Before the Fukushima accident, with the belief that no nuclear accident would happen as long as the safety measures were followed properly, I had pushed the policy of utilizing nuclear power. Having faced the real accident as Prime Minister, my view is now changed 180 degrees.
Increased Japanese transparency about its nuclear history and the public discussion it has triggered should not be a cause for alarm. They are welcome developments that are likely to solidify Japan's long-standing and well-considered opposition to developing nuclear weapons.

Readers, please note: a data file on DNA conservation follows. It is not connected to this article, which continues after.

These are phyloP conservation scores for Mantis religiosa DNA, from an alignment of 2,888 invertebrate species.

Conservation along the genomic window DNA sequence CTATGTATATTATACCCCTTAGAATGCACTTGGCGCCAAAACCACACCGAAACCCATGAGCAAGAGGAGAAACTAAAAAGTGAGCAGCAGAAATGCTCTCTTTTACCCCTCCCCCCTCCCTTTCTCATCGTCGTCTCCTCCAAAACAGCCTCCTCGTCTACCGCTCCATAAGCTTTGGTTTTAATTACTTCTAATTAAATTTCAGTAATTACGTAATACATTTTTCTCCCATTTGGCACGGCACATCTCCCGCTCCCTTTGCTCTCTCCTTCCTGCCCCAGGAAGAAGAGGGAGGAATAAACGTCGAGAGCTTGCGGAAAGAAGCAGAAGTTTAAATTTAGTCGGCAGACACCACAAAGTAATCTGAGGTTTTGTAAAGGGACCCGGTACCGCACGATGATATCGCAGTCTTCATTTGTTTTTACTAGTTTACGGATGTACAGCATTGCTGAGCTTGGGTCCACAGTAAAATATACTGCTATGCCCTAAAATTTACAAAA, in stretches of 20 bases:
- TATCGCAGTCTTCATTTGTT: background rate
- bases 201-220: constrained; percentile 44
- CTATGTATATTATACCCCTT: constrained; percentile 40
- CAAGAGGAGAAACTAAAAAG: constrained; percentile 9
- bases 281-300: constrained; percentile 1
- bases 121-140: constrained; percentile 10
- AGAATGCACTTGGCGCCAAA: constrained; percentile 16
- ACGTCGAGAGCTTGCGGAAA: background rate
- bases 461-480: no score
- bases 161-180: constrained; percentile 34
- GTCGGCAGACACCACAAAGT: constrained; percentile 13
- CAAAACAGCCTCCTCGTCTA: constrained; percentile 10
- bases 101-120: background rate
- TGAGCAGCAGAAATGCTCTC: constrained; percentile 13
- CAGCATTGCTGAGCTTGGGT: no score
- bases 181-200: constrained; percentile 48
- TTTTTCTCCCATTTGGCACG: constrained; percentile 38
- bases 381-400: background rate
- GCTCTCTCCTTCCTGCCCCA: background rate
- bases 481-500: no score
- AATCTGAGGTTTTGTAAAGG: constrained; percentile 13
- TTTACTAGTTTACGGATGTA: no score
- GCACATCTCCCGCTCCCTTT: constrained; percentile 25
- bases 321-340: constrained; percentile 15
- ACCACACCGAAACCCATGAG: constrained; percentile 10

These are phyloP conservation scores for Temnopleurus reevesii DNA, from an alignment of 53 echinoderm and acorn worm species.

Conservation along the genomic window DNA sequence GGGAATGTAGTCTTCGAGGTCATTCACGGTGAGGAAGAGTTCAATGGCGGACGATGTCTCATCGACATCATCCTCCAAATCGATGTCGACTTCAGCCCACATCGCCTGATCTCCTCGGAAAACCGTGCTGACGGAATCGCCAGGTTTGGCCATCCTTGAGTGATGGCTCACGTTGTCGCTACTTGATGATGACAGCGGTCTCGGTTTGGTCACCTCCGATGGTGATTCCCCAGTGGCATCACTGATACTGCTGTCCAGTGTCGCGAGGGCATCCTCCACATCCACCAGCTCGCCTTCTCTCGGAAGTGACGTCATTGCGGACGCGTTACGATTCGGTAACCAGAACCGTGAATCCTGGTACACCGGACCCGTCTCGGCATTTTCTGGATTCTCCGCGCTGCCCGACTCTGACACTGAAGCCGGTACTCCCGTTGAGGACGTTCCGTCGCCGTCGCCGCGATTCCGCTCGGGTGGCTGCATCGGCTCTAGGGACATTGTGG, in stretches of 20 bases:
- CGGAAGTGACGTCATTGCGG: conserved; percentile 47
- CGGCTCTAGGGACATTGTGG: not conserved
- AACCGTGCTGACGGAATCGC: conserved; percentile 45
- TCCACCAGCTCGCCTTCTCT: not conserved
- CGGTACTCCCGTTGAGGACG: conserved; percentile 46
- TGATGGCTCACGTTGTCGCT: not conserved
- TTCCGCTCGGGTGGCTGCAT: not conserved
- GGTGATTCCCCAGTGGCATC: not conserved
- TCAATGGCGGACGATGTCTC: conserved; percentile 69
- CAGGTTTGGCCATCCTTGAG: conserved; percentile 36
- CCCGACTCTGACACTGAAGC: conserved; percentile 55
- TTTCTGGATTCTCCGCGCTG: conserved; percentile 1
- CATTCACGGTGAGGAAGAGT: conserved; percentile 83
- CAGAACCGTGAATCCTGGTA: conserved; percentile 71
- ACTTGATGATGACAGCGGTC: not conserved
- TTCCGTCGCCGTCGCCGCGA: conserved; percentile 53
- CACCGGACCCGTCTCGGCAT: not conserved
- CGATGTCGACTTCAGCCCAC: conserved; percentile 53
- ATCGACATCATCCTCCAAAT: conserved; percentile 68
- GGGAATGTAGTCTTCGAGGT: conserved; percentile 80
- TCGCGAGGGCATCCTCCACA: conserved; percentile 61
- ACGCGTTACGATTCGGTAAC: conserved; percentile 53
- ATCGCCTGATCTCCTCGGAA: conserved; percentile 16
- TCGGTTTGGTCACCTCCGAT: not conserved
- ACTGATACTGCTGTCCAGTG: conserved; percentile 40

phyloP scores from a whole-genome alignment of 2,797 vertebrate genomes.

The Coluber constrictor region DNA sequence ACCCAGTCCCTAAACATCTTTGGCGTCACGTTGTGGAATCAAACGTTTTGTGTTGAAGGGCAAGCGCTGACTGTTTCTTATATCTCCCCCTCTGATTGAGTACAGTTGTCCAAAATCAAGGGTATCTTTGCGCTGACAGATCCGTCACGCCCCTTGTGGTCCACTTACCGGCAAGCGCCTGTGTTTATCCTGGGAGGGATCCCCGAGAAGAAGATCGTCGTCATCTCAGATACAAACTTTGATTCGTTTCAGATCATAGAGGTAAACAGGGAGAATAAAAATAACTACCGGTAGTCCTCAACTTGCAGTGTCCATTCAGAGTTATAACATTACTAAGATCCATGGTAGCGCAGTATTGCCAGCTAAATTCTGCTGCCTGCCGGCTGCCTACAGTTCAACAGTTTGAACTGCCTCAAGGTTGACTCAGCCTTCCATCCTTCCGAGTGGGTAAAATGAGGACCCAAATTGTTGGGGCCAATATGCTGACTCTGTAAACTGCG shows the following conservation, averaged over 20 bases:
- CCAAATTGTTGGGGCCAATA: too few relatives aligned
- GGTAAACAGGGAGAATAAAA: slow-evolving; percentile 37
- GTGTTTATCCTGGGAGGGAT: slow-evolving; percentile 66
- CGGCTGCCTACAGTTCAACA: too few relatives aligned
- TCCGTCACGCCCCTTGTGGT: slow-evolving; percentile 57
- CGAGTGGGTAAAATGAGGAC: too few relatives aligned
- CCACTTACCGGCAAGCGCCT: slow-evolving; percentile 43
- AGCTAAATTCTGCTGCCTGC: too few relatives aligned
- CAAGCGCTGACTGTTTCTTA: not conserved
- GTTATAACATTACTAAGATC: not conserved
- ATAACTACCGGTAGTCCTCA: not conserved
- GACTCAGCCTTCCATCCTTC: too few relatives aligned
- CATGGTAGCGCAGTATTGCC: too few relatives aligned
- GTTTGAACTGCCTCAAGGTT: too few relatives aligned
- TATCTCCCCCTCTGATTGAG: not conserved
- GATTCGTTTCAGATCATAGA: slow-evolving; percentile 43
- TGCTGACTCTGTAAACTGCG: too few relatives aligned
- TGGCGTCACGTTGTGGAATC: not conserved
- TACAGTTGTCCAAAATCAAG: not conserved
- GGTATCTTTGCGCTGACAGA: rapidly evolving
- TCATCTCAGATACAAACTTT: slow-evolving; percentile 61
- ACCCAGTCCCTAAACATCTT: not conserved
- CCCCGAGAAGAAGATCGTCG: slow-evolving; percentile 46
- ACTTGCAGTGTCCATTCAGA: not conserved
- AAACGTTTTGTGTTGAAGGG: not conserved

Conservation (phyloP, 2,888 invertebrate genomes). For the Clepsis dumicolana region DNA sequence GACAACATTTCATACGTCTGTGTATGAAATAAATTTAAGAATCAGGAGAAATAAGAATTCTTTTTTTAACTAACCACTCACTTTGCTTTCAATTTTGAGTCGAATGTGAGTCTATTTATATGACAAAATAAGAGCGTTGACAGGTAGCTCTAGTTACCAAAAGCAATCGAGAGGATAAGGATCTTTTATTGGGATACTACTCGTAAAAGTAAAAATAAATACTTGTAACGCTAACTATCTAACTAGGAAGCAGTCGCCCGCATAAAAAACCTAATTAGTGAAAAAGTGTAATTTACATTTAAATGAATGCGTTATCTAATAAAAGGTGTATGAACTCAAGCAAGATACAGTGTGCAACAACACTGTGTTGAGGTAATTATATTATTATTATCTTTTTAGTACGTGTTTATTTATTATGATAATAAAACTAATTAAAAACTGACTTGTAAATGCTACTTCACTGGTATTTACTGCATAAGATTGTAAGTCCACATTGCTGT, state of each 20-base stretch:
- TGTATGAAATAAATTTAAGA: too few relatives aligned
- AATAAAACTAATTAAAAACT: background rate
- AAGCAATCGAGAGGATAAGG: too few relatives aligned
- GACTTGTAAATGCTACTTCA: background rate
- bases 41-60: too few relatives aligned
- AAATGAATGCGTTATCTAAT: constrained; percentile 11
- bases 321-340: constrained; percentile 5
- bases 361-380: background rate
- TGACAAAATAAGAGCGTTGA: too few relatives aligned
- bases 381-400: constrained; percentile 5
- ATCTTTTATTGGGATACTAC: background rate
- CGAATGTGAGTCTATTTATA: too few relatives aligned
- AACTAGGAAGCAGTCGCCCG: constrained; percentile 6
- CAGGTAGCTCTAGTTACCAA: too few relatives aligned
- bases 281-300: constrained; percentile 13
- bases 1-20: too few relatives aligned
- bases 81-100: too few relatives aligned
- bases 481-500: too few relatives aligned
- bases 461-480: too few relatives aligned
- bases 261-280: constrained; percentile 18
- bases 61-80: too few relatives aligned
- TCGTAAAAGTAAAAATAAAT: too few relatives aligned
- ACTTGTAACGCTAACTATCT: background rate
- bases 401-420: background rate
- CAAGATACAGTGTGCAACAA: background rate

Nobuo Tanaka realizes that there is a legitimate debate to be had about the safety and management of Japan's nuclear energy facilities, but that a total rejection of nuclear energy will send Japan over a cliff as deindustrialization is triggered by energy shocks.
Is there an alternative to ideological illusion and the rhetoric of evil? Yes, there is. We must remember our common human vulnerabilities and bring them into a collective conversation within which our existential anxiety can be held and better borne.
The public is right to be concerned about nuclear power, and right to bar new plants. Even setting aside the long-term issue of isolating nuclear wastes, the worldwide nuclear industry just doesn't have its act together.